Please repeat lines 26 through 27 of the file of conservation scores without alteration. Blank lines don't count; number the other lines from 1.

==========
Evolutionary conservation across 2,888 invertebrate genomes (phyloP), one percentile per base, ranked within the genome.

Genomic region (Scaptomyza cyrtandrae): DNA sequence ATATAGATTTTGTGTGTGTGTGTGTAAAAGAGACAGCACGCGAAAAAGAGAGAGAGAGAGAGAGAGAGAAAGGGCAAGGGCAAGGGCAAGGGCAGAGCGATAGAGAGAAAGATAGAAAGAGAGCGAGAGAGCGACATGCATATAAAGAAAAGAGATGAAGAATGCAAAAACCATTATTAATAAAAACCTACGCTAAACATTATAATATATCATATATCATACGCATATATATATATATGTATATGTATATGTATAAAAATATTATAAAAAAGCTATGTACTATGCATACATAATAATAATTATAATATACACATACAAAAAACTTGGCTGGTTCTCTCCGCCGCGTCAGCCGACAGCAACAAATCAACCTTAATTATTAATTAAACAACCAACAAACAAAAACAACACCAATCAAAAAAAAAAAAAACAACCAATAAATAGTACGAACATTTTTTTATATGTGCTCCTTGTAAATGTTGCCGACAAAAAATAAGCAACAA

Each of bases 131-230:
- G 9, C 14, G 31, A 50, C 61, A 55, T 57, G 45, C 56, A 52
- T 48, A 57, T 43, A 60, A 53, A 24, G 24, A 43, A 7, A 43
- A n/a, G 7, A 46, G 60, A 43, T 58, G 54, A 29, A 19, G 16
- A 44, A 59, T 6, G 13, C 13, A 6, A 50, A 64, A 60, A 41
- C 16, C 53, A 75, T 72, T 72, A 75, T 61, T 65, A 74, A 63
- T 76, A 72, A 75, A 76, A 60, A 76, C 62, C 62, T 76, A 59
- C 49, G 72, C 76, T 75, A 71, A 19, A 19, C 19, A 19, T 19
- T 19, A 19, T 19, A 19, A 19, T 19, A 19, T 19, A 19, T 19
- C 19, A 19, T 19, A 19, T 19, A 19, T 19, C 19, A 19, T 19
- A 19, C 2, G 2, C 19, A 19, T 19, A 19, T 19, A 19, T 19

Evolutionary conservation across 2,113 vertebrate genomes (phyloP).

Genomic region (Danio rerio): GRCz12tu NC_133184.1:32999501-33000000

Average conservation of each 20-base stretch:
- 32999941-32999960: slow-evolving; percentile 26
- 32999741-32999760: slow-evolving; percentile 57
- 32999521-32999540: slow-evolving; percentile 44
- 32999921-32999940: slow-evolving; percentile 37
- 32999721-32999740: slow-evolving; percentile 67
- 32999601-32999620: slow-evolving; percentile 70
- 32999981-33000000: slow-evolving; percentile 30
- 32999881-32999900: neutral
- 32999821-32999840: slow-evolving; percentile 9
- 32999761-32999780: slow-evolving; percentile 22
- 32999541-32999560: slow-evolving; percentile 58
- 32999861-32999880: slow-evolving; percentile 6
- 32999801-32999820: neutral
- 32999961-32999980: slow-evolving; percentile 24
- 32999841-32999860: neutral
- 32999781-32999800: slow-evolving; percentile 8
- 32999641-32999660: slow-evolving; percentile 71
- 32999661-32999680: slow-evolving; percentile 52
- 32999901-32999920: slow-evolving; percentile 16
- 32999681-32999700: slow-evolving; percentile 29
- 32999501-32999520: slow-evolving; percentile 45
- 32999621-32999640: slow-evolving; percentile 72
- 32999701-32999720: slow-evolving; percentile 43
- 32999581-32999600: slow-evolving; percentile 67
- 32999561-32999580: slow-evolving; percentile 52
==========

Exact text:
- 32999761-32999780: slow-evolving; percentile 22
- 32999541-32999560: slow-evolving; percentile 58